Mon, 09 Dec 2019

The US and South Korea will postpone joint air drills in an "act of goodwill" toward the nuclear-armed North, US Defence Secretary Mark Esper said on Sunday, after months of deadlocked diplomacy with Pyongyang.

North Korea has long protested joint military drills, which it condemns as preparations for invasion, and has set Washington an end-of-year deadline to come up with a new offer in deadlocked negotiations on its weapons programmes.

READ | No nuclear talks if US 'hostile military moves' continue - North Korea

The US and South Korea last year cancelled several joint drills in the wake of the Singapore summit between US President Donald Trump and the North's leader Kim Jong Un, but are due to carry out a combined air exercise later this month.

But the joint air drills set for later this month will now be postponed, Esper said, days after hinting that the option was on the table.

"We have made this decision as an act of goodwill to contribute to an environment conducive to diplomacy and the advancement of peace," he told reporters on the side-lines of a meeting of defence ministers in the Thai capital.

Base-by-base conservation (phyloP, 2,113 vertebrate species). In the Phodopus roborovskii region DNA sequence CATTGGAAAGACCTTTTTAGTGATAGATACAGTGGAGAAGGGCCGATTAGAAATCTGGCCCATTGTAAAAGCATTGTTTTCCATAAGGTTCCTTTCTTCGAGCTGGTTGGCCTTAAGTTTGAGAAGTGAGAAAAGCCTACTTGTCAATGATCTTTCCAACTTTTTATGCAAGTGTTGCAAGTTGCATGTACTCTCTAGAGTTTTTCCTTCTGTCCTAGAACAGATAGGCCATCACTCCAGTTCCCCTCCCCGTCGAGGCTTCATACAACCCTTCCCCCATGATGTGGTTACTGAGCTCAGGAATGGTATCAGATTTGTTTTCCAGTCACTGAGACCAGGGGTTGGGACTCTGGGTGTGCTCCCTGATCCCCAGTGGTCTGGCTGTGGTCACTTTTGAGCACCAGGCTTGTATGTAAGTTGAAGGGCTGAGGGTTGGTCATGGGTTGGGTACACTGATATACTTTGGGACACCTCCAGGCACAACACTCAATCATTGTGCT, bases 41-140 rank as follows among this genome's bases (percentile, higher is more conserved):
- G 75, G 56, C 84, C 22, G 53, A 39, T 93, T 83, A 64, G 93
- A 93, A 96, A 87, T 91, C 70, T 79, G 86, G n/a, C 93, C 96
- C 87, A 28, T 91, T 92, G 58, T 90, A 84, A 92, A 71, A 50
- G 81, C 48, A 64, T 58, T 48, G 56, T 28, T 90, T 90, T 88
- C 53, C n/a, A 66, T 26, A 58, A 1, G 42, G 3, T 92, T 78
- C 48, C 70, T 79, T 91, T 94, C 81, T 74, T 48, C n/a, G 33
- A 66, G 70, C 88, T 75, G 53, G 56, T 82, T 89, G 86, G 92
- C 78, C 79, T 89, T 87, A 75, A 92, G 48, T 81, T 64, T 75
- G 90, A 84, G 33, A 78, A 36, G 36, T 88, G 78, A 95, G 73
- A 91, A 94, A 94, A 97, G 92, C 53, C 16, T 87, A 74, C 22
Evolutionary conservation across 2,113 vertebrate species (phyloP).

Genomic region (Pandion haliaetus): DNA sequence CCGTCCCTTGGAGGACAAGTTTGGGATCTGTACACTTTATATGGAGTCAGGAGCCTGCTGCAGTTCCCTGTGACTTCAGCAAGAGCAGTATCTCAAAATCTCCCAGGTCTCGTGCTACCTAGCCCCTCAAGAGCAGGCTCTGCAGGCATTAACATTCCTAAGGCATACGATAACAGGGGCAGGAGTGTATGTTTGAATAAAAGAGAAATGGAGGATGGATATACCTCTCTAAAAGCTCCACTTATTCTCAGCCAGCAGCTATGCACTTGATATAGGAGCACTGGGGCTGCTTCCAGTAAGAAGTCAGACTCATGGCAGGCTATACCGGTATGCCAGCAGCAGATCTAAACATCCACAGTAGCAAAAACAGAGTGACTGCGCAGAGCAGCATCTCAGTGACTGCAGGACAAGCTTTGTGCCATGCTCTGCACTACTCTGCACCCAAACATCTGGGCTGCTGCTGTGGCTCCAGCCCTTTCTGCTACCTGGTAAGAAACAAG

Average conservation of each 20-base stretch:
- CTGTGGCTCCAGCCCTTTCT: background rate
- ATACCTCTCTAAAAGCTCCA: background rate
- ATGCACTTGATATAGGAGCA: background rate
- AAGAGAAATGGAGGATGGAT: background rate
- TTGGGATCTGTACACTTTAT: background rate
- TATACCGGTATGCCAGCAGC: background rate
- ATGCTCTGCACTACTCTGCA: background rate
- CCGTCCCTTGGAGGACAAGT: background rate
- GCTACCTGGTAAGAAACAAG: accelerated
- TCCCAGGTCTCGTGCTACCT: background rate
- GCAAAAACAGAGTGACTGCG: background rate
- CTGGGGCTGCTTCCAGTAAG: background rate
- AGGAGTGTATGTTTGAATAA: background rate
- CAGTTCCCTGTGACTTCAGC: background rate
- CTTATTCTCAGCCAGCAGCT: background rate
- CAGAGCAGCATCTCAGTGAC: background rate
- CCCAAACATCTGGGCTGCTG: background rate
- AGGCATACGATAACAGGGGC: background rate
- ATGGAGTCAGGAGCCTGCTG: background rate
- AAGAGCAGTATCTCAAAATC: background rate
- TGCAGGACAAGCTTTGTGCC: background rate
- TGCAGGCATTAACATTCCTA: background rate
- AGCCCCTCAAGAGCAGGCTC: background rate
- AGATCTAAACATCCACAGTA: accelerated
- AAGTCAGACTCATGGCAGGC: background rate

Missile tests

He urged Pyongyang to return to negotiations and "demonstrate the same goodwill as it considers decisions on conducting training, exercises and testing".

Esper said the decision to delay the drills was not a concession but an effort to create "some more space" for diplomats to strike an agreement.

Pyongyang has carried out a series of missile tests in recent months, including one launched at sea which it said was fired from a submarine - a potential strategic game-changer.

It has repeatedly demanded the combined exercise to be scrapped, and recently said holding the drills would be an "undisguised breach" of the Singapore summit declaration.

Negotiations have been stalled since the follow-up Hanoi summit between Kim and Trump broke up in February, with disagreement over sanctions relief and what the North would be willing to give up in return.

Working-level talks restarted in Sweden in October only to break down quickly, with the North blaming the US for not giving up its "old attitude".

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